29. A further question that arises is what is the meaning of the word 'hold'. It was argued that the expression 'hold' should be understood in the context as 'own'. On the other hand, it was submitted that the expression 'hold' is wide enough to include all types of holding property, whether by way of ownership or by way of possession. We are however not inclined to agree with this submission. In the context, we are of the view that the expression 'hold' must be interpreted as equivalent to 'own' as pointed out by the Division Bench in S. Laxmana Rao v. D. China Papaiah Raju (AIR 1980 Andh Pra 191) (supra). In C. C. Vemanari v. P. R. K. chetty ((1979) 1 APLJ 392) it was held that the expression, 'holds' must have been deliberately used by the legislature to indicate holding in one's own right and not mere physical possession irrespective of the question as to how that possession is obtained by the person concerned. It was observed that of the word 'holds' is intended to mean mere possession regardless of the source of the right to hold such possession, there would be no need to use that word as personal cultivation would necessarily imply possession. We agree with these observations and the observations in S. Laxmana Rao v. D. china Papaiah Raju (AIR 1980 Andh Pra 191) (supra). Of course, the ownership may not be complete ownership; but there must be an element of ownership. For instance, a person with a life estate or a vested remainder, would also be held not have the complete ownership of the land in question.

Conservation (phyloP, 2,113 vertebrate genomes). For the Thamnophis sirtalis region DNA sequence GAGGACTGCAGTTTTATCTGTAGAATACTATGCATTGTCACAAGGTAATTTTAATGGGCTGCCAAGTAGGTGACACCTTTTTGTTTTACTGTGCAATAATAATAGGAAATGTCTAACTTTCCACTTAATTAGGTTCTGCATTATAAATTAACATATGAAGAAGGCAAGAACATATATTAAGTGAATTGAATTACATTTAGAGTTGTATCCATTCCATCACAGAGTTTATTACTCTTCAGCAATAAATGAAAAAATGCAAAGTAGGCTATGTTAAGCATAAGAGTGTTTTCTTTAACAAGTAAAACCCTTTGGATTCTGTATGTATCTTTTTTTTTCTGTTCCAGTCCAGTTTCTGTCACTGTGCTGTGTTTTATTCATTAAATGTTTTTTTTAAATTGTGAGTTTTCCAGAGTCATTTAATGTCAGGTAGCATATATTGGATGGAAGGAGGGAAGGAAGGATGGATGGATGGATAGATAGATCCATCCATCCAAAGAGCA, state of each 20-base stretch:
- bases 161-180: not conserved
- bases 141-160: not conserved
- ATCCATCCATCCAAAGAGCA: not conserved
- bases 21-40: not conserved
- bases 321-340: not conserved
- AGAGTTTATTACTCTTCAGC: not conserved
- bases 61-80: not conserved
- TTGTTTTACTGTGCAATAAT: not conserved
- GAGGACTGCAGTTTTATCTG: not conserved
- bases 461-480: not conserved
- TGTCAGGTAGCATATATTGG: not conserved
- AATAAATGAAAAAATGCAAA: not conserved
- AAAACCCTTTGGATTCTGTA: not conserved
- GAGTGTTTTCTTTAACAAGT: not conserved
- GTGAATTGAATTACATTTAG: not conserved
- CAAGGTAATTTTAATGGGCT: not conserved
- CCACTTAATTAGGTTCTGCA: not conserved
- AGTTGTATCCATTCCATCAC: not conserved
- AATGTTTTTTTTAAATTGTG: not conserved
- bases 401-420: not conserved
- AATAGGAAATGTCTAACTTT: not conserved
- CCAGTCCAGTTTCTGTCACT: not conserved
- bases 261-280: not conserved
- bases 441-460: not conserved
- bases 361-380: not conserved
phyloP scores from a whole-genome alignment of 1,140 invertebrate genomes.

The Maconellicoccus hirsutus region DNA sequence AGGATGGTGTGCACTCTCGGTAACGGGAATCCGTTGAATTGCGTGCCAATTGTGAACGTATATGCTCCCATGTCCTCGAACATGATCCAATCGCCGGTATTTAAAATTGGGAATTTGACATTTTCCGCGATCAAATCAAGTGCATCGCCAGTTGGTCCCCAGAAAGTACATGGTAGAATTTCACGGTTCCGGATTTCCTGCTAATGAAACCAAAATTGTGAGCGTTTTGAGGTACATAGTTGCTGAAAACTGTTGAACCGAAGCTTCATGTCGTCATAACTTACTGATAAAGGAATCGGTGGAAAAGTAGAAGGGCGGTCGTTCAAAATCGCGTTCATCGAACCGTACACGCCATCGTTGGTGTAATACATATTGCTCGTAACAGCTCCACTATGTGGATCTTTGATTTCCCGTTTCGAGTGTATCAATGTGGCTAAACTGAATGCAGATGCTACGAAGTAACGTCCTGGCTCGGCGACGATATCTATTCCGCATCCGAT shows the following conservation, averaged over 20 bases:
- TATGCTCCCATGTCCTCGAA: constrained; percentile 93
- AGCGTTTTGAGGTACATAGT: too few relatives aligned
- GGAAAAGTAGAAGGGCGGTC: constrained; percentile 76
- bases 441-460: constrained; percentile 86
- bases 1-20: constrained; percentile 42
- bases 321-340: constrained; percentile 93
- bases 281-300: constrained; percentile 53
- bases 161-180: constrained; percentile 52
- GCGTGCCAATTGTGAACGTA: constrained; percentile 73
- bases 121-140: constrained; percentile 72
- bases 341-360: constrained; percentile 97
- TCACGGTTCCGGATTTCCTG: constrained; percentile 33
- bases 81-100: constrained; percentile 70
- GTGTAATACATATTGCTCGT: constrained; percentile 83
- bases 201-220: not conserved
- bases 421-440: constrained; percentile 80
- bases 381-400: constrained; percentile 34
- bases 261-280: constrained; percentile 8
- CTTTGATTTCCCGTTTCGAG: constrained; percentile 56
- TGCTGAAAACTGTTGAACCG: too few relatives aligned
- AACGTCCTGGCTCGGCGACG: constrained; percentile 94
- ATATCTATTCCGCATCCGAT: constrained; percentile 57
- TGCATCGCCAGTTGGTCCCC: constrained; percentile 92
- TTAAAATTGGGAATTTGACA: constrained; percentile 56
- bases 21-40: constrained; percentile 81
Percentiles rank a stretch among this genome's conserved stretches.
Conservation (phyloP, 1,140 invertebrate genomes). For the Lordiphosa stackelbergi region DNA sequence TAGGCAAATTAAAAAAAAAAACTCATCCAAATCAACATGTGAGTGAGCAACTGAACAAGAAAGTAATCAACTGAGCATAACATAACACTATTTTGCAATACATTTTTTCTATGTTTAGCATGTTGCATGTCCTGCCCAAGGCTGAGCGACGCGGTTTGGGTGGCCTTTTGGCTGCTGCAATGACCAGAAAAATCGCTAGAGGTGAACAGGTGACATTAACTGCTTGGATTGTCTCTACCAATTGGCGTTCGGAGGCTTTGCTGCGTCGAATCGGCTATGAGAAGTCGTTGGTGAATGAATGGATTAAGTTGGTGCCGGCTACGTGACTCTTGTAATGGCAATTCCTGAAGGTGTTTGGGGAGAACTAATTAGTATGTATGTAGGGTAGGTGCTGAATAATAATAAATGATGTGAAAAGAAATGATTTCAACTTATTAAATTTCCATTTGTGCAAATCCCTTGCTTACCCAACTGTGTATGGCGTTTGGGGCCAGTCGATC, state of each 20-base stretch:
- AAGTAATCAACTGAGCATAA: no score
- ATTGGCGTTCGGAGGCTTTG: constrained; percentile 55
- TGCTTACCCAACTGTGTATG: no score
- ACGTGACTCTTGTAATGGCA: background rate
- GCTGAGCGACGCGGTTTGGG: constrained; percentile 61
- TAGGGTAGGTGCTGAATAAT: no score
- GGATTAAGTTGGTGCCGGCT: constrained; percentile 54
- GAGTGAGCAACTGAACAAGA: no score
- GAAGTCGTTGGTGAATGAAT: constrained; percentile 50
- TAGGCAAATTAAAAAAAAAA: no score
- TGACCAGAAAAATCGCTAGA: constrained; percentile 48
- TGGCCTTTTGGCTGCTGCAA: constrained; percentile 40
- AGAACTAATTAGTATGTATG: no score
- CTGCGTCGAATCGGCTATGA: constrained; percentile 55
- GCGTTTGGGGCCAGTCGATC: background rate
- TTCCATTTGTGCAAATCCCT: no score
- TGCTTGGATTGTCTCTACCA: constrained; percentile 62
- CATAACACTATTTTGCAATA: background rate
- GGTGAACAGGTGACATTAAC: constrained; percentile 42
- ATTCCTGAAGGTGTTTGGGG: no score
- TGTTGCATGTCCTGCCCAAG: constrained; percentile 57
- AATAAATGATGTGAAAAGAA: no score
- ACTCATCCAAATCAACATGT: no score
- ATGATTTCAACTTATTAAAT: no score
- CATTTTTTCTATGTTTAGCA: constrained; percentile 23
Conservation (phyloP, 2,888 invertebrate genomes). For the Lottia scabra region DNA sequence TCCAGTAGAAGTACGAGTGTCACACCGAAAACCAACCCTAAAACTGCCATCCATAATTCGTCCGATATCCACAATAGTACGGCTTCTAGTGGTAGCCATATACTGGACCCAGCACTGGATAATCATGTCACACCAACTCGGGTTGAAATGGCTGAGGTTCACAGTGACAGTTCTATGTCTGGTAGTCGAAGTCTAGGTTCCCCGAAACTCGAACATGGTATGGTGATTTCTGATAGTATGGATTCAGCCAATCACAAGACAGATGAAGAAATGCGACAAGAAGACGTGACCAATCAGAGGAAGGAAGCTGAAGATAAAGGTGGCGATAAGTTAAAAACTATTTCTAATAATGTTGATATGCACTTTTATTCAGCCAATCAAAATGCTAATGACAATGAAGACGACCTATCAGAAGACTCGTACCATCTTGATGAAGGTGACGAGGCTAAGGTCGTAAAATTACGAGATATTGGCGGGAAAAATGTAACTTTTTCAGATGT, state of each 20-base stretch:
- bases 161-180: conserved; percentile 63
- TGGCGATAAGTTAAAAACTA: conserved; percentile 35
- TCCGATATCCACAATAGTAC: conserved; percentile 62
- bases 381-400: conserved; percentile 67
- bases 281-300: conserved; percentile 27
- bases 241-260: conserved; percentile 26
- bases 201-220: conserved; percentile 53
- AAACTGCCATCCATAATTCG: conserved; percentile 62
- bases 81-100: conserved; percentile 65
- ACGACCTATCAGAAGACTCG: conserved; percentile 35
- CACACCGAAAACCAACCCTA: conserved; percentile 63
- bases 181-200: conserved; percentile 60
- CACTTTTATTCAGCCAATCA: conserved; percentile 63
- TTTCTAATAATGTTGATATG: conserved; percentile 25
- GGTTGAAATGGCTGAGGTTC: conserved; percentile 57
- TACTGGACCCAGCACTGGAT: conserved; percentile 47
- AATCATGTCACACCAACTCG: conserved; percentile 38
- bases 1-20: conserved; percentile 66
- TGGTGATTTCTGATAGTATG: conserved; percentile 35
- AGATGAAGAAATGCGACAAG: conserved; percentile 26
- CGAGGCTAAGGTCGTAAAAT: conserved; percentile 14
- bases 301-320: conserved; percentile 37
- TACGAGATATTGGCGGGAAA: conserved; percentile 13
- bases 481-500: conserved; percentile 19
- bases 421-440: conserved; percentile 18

30. Another question that has to be considered is whether a person can be said to personally cultivate land if he does so on behalf of another; we are inclined to the view that he cannot be said to personally cultivate such land. If he does so as an agent or on behalf of another and if the benefit is derived by the latter. In other words the personal cultivation referred to under Sec. 3 (t) of the Act must be by the person concerned on his own behalf.

31. The Revision Petitions other than those which have been disposed of by us in the earlier part of this Judgement, will be posted in the usual course before a single Judge who will hear and dispose of the petitions in the light of the law laid down in this Judgement.

32. Oral application for leave to appeal to the Supreme Court is made on behalf of the respondent. We do not consider that may question of law of general importance which requires to be considered by the Supreme Court is involved. Oral application is rejected.

33. Order accordingly.